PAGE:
He IS an emotional coach and one of his main assets is the mental side he offers to players - just look at his Lions stuff. He brings the grit, the standards, the motivation - but as said, he doesn't bring a deep understanding of Union relative to contemporary head coaches in world rugby. He was a great RL player and a bang average or even poor Union one, at test level at least. That's not using it against him at all - that's the reality. I pose the question about Townsend as there are parallels - fundamental issues Townsend seemingly misses, doesn't understand, and cannot fix because it doesn't enter his remit as a former player. Farrell is/was the same for me in what I've seen. Didn't think Saracens were great under him, and he's been an assistant for the last decade. He had apparently taken over the coaching of England in 2015 - who knows the full story there, but that went horribly wrong - and, clearly, he has done something similar in wanting the top job with Ireland, and you have to assume he left the IRFU with little chance of hiring anyone else. He's a peruasive character who has made the most out of his life, you have to give him that - and no doubt the 2018 title and the ABs win were held up in his favour as the decision on Schmidt's successor was taken. 'More of the same? Errrr...yes please!'. Except life doesn't work like that.

I'm yet to be convinced he has what it takes to take the top job. He still looks and feels like an assistant to me. I'm not calling him thick, I'm not saying any of the things you're trying to imply - I'm not calling him a chest thumping raging lunatic either, but he has an absolute steel confidence and desire to keep going - which you see in his son - which is clearly his biggest attribute. I'm intrigued to see how he gets on as the man in charge, I'm interested to see if he can develop something in the shadow of Schmidt, who - as we stand, right now, before knowing what Ireland will bring against NZ - has limped over the line in his final 12 months after some stellar work at Leinster, and some unbelievable domestic/European success from 2013-2018. He cannot just keep things ticking over - he has to reinvent. That's a tough task in itself. Can he match Schmidt within 3 years? Better him?

Maybe he makes it as a head coach, not sure. But I don't think my point that he'll leave a lot of the holistic tactical work to someone else if he IS to succeed is that contentious. That doesn't mean he cannot 'think' or that he's thick - just that I don't see him having the calibre of the recent brand of HCs like Schmidt, Joseph, even Gatland. How long ago was he at Saracens? And how did that go?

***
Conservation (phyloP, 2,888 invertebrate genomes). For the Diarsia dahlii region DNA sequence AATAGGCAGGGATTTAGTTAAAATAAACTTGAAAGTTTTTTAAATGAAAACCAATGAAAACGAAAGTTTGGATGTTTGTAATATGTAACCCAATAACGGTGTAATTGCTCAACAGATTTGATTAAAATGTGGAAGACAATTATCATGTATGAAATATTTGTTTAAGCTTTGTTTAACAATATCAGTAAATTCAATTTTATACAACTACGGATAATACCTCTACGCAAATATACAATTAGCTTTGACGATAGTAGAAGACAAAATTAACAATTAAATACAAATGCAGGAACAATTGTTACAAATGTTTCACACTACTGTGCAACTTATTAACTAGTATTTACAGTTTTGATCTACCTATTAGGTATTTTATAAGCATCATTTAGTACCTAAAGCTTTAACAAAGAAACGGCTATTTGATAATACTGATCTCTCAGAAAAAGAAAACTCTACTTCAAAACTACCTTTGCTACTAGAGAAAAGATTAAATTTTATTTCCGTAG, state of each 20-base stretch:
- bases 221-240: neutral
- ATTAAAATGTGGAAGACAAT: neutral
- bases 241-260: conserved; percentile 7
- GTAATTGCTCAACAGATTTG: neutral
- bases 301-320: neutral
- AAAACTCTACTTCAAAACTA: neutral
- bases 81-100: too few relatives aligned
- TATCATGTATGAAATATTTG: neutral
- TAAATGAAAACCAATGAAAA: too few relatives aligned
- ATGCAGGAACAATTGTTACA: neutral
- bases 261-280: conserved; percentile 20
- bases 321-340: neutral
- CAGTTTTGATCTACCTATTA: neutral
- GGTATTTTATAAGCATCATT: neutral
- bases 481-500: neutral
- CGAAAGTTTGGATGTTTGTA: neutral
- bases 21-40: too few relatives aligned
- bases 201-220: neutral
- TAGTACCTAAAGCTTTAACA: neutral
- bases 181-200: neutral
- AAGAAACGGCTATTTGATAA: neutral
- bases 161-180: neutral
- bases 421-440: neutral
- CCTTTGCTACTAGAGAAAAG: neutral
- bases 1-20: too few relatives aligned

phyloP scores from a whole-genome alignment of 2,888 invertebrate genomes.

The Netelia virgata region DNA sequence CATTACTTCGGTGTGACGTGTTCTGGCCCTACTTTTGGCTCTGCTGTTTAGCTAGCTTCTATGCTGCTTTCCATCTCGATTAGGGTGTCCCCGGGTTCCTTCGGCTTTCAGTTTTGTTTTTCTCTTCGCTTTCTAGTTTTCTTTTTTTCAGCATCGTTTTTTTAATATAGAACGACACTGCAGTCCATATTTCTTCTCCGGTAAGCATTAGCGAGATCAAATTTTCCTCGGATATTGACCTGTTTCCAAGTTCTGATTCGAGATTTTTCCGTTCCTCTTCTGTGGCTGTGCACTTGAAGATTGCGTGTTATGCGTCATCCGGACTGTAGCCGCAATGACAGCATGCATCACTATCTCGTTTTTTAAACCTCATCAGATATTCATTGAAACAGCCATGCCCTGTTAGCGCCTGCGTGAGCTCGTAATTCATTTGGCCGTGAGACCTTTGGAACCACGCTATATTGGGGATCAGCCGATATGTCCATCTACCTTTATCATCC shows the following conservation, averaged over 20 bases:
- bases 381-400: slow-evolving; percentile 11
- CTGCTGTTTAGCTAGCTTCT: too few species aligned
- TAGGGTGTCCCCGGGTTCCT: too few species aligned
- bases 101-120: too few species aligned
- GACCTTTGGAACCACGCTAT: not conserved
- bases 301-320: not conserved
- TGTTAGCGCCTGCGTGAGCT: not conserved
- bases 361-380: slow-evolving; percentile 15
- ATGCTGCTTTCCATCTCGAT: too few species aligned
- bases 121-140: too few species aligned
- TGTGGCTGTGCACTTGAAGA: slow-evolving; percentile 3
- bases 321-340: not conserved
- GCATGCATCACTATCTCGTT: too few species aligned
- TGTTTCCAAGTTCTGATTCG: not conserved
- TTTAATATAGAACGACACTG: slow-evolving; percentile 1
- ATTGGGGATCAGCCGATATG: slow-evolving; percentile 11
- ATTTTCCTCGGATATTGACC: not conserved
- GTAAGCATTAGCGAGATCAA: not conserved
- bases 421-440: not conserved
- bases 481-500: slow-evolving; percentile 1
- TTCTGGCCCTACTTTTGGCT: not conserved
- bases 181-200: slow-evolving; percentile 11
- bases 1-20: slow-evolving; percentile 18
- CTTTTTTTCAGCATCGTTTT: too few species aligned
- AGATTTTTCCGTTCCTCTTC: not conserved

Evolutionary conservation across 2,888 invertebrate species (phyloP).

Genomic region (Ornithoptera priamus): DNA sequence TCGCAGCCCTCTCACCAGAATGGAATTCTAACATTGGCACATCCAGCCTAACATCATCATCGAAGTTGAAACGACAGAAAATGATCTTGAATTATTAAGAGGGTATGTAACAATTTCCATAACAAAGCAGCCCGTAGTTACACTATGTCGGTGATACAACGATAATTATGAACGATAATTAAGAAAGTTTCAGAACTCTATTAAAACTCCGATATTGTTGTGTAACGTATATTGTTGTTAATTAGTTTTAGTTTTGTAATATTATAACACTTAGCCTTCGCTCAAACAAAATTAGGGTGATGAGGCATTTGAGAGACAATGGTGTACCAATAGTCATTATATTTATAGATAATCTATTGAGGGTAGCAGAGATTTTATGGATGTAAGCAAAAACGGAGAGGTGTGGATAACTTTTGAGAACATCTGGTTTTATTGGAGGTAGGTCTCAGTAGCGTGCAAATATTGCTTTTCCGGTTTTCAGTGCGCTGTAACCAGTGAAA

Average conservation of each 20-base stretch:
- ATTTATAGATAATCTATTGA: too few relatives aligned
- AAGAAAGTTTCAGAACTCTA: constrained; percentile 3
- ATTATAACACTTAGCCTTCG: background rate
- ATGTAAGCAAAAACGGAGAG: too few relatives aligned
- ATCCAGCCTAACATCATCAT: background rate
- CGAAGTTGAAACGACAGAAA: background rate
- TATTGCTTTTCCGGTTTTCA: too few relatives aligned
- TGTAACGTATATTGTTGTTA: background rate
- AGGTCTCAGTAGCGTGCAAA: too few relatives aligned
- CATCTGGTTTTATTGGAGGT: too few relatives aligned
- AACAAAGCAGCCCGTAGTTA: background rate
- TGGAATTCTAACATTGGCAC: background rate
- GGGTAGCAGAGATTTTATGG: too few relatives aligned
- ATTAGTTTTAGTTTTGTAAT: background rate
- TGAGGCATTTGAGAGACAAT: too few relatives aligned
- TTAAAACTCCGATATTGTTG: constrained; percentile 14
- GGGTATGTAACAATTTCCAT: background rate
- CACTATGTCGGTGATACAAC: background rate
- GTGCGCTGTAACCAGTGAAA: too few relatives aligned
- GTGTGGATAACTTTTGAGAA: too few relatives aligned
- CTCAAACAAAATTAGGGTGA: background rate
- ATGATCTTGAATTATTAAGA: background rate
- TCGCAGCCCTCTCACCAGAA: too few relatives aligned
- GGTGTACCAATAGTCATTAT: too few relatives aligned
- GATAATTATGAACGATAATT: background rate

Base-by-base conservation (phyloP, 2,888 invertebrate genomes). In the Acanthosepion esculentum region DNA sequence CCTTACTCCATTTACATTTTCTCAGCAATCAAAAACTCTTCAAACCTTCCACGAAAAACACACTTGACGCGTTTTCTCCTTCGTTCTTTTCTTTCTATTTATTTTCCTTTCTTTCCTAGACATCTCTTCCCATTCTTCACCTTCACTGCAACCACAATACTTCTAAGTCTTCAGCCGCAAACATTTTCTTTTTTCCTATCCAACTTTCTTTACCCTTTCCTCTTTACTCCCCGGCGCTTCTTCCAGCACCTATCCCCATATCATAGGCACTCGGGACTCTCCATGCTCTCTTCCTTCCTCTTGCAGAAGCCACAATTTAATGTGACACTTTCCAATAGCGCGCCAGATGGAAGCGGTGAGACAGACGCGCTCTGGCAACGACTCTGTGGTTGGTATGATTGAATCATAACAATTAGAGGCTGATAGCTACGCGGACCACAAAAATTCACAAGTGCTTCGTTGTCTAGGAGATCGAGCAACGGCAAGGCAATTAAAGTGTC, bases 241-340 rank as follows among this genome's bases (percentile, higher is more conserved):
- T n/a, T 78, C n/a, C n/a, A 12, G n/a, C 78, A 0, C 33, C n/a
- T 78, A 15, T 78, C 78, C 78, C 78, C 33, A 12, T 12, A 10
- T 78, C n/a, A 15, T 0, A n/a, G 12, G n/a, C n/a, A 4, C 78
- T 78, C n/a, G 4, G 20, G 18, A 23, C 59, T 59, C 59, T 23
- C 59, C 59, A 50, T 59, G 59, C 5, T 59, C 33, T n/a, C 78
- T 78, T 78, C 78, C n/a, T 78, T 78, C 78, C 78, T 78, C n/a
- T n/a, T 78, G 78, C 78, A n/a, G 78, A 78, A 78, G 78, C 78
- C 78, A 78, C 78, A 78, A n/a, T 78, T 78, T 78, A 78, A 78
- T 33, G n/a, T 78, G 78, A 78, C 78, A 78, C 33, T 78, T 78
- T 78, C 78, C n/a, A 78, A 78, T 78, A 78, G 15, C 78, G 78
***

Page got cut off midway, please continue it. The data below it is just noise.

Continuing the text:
His imprint - his 'thinking', even his genius if you want to put it that way - is all over the way Ireland currently play and it has its function, but also its deep, deep limitations. All the fine details around contact, all the 'sections' of the breakdown, the tackle, the minor positional stuff that Ireland have used to choke - in many senses - the life out of opponents. That's Farrell. And now he's head coach? It'll be interesting to see how that fits in with the rest of the world.

It's a risk for Ireland going for Farrell, and vice versa, for sure. And Fly makes a good point about the way the IRFU is profiting from the previous England camp's failure in 2015 by bringing all that IQ over to the domestic game - same for Wales by the looks of it, with McBryde off over there. Ireland has the money, so it sweeps up whoever doesn't make the grade elsewhere - like NZ coaches scattered around the world, it's seemingly a good employer for Brits at the moment. McBryde, Rowntree, Lancaster etc. You have to wonder who his coaches will be - RoG will surely come in at some point, you'd feel; Flannery's doing alright lower down the scale and could be a useful old face; POC started his coaching but seemingly it's not for him; there's Felix with SA, and no doubt some I don't know.

So presumably there will be English coaches in there as well - is it too ridiculous to suggest Lancaster becomes an assistant? Probably. Either way, Farrell is up against the likes of Gatland, Eddie Jones, Hansen, Jamie Joseph - serial head coaches, some who've done it for decades, and have adapted, succeeded, failed somewhat, and then come back stronger. Farrell doesn't have that. He has that experience as an assistant. Perhaps he's lucky in that his first 6Ns is going to see Wales with a new coach for 1st time in 13 years, one who has minor international experience with Fiji and mixed success at club level; a mixed bag in Townsend; who knows what from the French, presumably a whole new team and captain or a new coach; and maybe-maybenot O'Shea at Italy. If EJ is still there it'll be the only established test coach he's competing against. On the world stage, Hansen is off, but Erasmus is world class, and who knows about Australia. I don't think Farrell sits in the top tier, or even the next tier of experienced head coaches, in test rugby. He's a risk. An unknown quantity as the top dog.

Ultimately, there is no brand new start for Ireland, either. It's been a poor RWC, it's been a poor 2019 overall, and the defence coach is becoming the head coach. Big old risk from the IRFU. What they hoped would be a passing of the mantle, the old king accepting and ordaining the coronation of his successor, but it's threatening to be anything but as Schmidt's tenure is seemingly one game away from being underscored with 'was that it?'. If they get hammered - or even just lose without being competitive - against the ABs that is a huge failure for Ireland - and Farrell is partly to blame.

What a context to bring in to his next job!

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Post by SecretFly on Thu 17 Oct 2019, 8:38 am